Objective fiber testing measurements examined by Montana State University
Buffalo – “Objective fiber testing can be a powerful marketing tool,” stated Lisa Surber, a research scientist at the Montana State University (MSU) wool lab.
Surber was one of several speakers at the Northeast Wyoming Sheep Symposium, held in Buffalo on Dec. 11.
She noted that the industry has been measuring, classing and sorting wool subjectively for many years.
“We have a lot of advances in technology in the wool industry that allow us to look at wool in a more objective fashion,” Surber said.
From a commercial producer’s point of view, she continued, objective fiber testing is important because it provides a hard figure, rather than someone’s subjective opinion about what the wool might be like.
“The industry road map has placed a big priority on the National Sheep Improvement Program (NSIP) and the use of genetic records for the improvement of the production and profitability of the sheep industry,” she stated.
A piece of equipment used by the MSU wool lab, according to Surber, is the Optical Fiber Diameter Analyzer, known as the OFTA 2000. She noted that it can be packed into a suitcase as a portable tool, making fiber measurement realistic in the lab and out on the ranch.
“OFTA measures in microns, which may be a little different than how we traditionally think about measuring wool,” she reported, adding, “A micron is one millionth of a meter.”
Using this equipment, scientists can record fiber diameter, standard deviation, coefficient of variation and curvature in a sample of wool, Surber said.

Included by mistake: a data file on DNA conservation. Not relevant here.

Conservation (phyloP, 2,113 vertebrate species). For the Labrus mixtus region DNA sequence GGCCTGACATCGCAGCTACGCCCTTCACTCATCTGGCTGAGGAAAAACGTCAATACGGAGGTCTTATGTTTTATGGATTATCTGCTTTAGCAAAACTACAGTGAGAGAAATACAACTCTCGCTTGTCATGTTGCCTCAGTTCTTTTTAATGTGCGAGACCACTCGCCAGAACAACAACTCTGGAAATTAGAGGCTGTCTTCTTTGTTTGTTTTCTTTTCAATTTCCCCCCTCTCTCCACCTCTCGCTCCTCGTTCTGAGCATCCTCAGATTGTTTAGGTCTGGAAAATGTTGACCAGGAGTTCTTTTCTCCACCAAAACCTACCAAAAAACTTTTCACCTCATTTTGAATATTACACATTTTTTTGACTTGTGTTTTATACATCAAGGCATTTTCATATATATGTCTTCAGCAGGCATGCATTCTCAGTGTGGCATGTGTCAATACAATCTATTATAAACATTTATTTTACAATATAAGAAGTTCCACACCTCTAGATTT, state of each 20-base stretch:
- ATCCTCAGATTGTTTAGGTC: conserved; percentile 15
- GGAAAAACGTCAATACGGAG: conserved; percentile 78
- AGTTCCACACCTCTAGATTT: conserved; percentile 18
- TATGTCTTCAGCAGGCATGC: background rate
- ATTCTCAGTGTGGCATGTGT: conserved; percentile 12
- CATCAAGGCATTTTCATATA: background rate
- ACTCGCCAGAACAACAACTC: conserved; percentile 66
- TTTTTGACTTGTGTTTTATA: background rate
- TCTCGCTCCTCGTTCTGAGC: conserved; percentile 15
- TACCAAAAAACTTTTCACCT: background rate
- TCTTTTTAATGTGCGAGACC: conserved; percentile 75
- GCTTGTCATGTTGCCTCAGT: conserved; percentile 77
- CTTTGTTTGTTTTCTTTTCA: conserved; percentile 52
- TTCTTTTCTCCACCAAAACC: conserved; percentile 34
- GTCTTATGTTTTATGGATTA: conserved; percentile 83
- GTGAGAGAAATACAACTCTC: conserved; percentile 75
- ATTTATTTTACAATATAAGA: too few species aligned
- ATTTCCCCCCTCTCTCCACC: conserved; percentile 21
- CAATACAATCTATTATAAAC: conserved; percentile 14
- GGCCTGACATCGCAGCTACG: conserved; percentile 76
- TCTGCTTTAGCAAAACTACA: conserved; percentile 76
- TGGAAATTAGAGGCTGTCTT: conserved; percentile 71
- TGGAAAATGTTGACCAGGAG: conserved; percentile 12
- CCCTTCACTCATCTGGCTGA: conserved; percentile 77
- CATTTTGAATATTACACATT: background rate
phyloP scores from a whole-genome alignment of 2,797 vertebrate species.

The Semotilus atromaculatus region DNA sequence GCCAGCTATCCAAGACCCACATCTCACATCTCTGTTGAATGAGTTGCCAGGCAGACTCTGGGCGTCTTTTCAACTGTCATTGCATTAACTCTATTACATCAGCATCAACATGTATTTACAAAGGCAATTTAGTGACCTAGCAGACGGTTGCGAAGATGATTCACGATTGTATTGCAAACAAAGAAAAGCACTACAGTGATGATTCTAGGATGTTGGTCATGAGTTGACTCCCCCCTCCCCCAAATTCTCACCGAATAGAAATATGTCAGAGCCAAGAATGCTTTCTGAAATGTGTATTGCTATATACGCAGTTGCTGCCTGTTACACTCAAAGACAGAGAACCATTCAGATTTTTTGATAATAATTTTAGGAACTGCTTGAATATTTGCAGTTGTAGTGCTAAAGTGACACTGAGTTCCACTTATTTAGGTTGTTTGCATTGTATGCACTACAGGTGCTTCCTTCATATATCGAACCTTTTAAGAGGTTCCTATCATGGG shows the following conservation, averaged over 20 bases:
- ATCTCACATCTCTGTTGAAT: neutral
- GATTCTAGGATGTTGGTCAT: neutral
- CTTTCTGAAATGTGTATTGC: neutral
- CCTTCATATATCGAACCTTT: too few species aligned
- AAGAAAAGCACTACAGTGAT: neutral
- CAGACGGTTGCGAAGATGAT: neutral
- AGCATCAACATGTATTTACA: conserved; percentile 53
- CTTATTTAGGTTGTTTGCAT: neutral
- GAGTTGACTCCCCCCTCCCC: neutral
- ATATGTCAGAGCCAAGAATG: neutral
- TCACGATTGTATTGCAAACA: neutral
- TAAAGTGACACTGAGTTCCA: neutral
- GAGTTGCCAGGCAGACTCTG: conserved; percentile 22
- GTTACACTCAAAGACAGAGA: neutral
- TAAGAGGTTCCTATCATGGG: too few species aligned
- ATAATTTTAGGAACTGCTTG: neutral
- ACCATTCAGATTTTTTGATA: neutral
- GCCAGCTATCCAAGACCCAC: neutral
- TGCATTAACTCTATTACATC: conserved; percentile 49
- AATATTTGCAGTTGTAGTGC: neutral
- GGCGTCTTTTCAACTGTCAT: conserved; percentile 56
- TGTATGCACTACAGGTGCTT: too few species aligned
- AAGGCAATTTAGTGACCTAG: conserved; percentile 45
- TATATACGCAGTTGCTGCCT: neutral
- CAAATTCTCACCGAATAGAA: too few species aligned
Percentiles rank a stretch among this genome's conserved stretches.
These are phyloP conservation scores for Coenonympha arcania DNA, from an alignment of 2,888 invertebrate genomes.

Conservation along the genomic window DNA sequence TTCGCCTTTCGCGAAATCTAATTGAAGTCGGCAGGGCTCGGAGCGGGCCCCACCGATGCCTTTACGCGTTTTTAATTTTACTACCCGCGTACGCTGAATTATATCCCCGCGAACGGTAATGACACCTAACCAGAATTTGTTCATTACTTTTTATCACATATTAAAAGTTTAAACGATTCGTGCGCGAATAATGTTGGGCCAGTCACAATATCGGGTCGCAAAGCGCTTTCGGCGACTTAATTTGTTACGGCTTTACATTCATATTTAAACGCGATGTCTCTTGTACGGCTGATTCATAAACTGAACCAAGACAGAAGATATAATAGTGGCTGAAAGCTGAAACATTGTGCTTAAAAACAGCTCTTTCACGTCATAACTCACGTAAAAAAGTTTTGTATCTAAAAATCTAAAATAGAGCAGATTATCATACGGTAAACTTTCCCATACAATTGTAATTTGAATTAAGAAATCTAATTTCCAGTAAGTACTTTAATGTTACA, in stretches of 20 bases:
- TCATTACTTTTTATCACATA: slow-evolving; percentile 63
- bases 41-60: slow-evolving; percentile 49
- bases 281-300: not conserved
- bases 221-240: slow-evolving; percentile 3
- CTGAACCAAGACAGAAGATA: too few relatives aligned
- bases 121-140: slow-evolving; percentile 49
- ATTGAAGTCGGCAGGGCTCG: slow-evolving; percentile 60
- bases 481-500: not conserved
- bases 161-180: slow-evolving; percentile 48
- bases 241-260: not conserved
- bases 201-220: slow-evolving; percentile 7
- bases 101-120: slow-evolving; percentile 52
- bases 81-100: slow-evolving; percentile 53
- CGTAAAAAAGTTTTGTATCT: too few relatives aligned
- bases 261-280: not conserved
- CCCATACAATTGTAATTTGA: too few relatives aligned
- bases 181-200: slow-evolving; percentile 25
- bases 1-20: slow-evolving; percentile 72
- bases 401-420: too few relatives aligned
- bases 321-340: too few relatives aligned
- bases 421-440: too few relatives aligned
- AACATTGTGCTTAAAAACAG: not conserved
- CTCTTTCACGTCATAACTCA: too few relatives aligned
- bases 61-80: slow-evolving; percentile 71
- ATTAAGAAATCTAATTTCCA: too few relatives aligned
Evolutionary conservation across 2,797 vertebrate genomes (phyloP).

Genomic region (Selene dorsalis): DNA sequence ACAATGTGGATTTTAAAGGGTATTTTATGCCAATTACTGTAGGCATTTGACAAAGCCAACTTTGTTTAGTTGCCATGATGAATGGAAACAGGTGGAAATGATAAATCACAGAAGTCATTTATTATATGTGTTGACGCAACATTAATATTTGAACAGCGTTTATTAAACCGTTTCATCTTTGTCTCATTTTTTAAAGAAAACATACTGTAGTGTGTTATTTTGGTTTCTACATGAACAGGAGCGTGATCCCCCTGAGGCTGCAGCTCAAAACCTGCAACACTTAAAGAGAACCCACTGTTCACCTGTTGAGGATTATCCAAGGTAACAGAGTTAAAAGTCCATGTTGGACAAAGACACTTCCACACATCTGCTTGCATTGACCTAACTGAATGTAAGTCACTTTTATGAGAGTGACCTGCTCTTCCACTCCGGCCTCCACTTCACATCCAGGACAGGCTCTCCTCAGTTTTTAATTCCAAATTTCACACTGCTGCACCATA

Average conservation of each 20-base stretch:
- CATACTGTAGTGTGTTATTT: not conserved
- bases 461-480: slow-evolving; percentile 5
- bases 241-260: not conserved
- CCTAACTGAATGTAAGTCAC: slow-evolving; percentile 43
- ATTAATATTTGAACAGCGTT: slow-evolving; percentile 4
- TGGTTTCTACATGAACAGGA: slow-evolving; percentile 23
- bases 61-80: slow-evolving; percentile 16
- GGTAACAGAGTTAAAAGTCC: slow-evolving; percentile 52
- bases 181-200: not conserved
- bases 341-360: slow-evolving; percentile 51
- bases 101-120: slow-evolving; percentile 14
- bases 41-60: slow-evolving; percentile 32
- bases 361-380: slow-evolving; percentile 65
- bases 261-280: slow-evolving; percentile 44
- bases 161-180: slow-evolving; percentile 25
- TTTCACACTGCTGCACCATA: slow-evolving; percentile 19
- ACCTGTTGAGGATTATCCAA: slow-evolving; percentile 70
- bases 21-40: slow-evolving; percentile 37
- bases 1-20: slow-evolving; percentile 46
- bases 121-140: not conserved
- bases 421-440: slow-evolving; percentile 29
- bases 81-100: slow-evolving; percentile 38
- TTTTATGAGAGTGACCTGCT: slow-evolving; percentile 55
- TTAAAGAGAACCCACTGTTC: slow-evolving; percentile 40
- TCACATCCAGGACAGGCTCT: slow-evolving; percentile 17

“Fiber diameter is a function of both genetics and environment, or particularly, the nutrition of the animal,” she noted.
To illustrate her point, Surber referenced a piece of wool sheared from a lamb. At the tip of the sample, furthest from the shear point, the fiber diameter was greatest, thinning out through the middle and becoming thick again closer the sheared end.
“When the lamb was nursing from the ewe, we can see the impact from the high plane of nutrition in the thick fiber diameter, and as the lamb started to rely less on the ewe and more on forage, it got a little finer,” she said.
Closest to the shear point, the thicker fiber diameter corresponded to the lamb going on to feed and getting more nutrition in its diet, according to Surber.
She reported that this could be important in determining the Estimated Breeding Value (EBV) of sheep.
“When buyers are looking at rams, for instance, they are looking at that raw micron value that may be reported, but they also need to look at condition of that ram,” Surber said.
Because rams are typically fed for ram sales, she noted that they are probably in the best condition of their lives at the time of the sale.
“A micron profile lets us look at what happens from tip to base of that lock. It really gives us a window into the production of that sheep during that year,” she said.
Surber explained that fiber diameter indicates the highs and lows of the year and where there might have been stressful events or access to less nutrition.